The flaw with crypto... that like a lot of modern stuff it implies the existence of a huge, reliable and eternally usable technological infrastructure. Gold is old school but I can put a piece of it in my pocket, walk over to someone else and give that piece to someone else in exchange for something they have that I want. Physical currency serves the same purpose -- in fact one of the items that's suggested for our earthquake kits** is cash in smaller bills.

    The cost of exchange is also important. Exchanging physical value has minimal cost. Using the banking infrastructure is also relatively cheap (although smaller traders accepting credit cards can lose up to 3% or more of a transaction's value). Crypto incurs significant costs to use it which have been disguised by the use of 'exchanges' which not only centralize the ownership of the actual tokens but also centralize it in an unreliable environment (aka "FTX").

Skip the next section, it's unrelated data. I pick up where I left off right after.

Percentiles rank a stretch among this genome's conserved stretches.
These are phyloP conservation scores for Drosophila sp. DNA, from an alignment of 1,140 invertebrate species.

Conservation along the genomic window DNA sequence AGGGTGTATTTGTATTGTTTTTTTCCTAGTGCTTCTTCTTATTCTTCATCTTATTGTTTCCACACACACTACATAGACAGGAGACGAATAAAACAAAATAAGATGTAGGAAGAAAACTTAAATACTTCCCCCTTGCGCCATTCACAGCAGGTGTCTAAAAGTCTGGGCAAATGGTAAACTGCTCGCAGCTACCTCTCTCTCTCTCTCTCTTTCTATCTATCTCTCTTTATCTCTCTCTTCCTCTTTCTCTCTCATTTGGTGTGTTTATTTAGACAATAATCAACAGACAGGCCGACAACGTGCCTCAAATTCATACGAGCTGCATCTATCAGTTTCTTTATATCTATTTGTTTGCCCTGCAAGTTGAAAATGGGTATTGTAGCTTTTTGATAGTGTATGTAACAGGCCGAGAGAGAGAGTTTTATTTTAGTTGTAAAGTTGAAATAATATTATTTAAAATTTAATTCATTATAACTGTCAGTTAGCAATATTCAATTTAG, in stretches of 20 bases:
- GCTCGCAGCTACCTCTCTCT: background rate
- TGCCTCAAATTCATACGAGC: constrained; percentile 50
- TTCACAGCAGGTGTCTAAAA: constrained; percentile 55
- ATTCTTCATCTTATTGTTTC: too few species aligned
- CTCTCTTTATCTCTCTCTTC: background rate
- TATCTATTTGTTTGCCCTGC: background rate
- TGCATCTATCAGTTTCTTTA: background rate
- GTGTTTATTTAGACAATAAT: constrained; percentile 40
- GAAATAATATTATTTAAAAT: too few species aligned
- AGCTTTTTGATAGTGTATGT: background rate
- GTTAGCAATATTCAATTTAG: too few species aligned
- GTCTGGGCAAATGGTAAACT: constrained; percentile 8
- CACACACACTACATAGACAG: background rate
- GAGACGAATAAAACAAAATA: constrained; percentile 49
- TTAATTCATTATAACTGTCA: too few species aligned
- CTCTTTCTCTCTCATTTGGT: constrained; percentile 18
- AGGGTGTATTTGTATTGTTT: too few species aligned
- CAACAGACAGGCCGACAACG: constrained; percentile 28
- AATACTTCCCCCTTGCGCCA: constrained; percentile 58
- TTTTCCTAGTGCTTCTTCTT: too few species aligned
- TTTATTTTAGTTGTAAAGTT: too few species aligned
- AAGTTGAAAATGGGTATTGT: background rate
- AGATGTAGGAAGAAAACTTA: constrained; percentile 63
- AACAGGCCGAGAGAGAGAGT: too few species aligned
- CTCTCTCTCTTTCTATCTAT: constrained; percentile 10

Charlie Munger might be old but money's a lot older -- its been around for millennia in some form or another. I notice that all the bankruptcies and scams swirling around crypto are also as old as the hills.

    **I live in California.

    1. jake Silver badge

      Re: The flaw with crypto...

      "in fact one of the items that's suggested for our earthquake kits** is cash in smaller bills."

      I know of one Palo Alto neighborhood where a well-meaning housewife organized all the households into preparing earthquake kits one Saturday afternoon (they blocked off a couple streets and made a party out of it). Included in each was about five hundred bucks in smallish bills.

      Local teenagers noted this with interest. To make a long story short, by the following weekend, all kits were relieved of their cash.

      Moral: Stash your emergency cash somewhere other than in your emergency kit. An Altoids box (or similar small metal box) with the money in a ziplock makes for waterproof and rodent/insect proof.

      Epilog: The kids were caught red-handed counting their loot. They did all the gardening in the neighborhood for the following year.

  23. xyz123 Bronze badge

    Breaking News: 99year old Billionaire that doesn't want to start the whole "money" game from scratch thinks new games should be banned and we should keep playing the one he's already won.

  24. Dr Paul Taylor

    Gold vs electricity